A done deal for Pogačar? How the GC is shaping up ahead of week two of the Giro d'Italia

With two weeks of racing still left to go, the race for the pink jersey is far from over

One week into the Giro d’Italia, the GC race has gone pretty much exactly as we also expected it to go – it’s been the Tadej Pogačar show. It only took a couple of days for the Slovenian to get himself into the maglia rosa, and he's been the centre of attention throughout, winning both summit finishes at Oropa Sanctuary and Prati di Tivo, as well as Friday’s time trial. Even on the non-GC stages, he's been at the centre of everything, from his nearly successful late attack on what was supposed to be a straightforward sprinters’ day on stage three, to his lead-out for teammate Juan Sebastián Molano on Sunday. 

Yet for all his dominance, the race for the pink jersey is far from over. Though he has won every GC stage so far, his gains have only been minor, and he's yet to land the kind of knockout blow as he did at, say, his last Tour de France overall victory in 2021, when he pulverised the opposition in the mountains on stage eight to go over four and a half minutes clear of all of his rivals. His lead over Dani Martínez in second is a relatively close 2:40, while five riders still remain within five minutes of him – all of whom have the potential to cause him problems in the coming two weeks.

Of those five riders, Geraint Thomas (Ineos Grenadiers) has the best credentials when it comes to Grand Tour racing. He's an experienced racer, knows how to pace himself over the course of a three-week race, and goes reliably well in the high mountains. He's shown great form so far this Giro, limiting his losses to Pogačar to keep himself 2:58 behind him on GC. While that might seem a lot, it's the kind of deficit that can disappear during one bad day in the high mountains, where we have before seen Pogačar struggle after going hard at the start of a Grand Tour, much as he has this year. Thomas will likely continue to bide his time and preserve energy during the second week's relatively benign stages, but, with a well-performing team behind him, will be poised to pounce should he show any weakness come the serious terrain of the final week.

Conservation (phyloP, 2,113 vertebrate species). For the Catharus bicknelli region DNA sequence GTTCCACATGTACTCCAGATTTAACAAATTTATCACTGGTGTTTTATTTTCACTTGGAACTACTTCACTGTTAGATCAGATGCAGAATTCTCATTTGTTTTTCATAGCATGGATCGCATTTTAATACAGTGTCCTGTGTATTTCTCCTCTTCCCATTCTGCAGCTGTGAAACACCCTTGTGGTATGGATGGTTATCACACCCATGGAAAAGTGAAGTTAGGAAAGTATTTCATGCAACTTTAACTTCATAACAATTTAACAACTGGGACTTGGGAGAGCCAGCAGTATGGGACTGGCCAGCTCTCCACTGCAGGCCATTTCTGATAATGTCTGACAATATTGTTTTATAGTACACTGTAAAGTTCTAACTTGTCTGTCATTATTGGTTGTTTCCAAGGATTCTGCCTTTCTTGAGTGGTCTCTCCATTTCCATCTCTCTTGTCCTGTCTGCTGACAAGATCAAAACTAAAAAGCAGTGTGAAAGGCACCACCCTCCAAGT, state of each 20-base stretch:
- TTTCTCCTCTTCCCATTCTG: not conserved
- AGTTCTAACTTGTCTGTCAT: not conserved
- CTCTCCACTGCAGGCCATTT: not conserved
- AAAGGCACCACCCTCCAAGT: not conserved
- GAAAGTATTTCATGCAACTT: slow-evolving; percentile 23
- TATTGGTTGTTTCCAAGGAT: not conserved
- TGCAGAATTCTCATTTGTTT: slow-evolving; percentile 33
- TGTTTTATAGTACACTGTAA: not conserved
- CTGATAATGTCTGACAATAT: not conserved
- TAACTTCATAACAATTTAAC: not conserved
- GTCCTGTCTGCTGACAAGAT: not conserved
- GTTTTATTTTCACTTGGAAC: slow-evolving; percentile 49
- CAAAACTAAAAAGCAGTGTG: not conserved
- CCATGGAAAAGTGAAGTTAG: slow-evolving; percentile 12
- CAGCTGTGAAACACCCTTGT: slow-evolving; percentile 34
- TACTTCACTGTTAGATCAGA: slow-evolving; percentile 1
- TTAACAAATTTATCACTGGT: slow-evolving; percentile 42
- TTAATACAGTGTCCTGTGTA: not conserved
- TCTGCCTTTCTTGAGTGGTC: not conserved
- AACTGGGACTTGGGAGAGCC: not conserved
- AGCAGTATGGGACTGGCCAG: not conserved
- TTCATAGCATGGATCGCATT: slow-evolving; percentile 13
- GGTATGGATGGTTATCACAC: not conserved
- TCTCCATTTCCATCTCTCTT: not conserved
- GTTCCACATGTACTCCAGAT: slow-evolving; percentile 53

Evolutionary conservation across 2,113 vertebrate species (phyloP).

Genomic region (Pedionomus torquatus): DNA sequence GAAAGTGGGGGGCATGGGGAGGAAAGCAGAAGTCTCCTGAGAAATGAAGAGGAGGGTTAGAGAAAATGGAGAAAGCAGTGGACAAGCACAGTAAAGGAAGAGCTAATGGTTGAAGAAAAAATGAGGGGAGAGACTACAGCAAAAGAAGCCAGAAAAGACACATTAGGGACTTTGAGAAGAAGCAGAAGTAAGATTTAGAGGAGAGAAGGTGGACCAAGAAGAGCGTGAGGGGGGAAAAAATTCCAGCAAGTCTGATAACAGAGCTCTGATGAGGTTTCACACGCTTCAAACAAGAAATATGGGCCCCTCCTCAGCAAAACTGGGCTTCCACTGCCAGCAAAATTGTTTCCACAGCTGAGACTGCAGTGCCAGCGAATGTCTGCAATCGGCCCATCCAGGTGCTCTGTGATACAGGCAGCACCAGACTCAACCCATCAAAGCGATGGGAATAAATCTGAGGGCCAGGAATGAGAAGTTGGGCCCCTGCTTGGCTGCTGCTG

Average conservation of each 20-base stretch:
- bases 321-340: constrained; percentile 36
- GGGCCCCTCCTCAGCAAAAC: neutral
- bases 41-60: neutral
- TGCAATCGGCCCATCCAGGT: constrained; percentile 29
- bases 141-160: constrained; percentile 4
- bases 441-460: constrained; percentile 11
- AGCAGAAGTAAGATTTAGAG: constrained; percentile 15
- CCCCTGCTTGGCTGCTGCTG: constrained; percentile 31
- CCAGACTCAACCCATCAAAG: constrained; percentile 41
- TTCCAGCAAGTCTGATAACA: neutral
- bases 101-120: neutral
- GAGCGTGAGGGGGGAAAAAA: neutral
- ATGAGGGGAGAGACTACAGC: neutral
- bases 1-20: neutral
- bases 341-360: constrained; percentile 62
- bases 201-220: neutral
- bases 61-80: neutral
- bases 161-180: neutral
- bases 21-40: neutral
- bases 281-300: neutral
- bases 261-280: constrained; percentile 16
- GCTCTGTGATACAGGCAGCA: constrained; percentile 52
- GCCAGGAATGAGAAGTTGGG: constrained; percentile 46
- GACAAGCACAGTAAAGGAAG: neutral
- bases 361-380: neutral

As impressive as his start has been, Thomas doesn't actually end the first week as the rider closest to Pogačar on the GC. That honour instead goes to Dani Martínez (Bora-Hansgrohe), who seems at last to be riding the kind of Grand Tour that's long been expected of him. With overall titles at prestigious single-week stage races like the Critérium du Dauphiné and Itzulia Basque Country already to his name, it's well-known what a talent he is, but for various reasons he's only once made the top 20 at a Grand Tour, when he placed fifth at the 2021 Giro while working for his then-Ineos teammate Egan Bernal. Given outright leadership for this Giro, the Colombian is relishing the role, and has finished as the closest rider to Pogačar on both the summit finishes. He's now entering uncharted territory, but will surely be considered a dangerous prospect by UAE Team Emirates.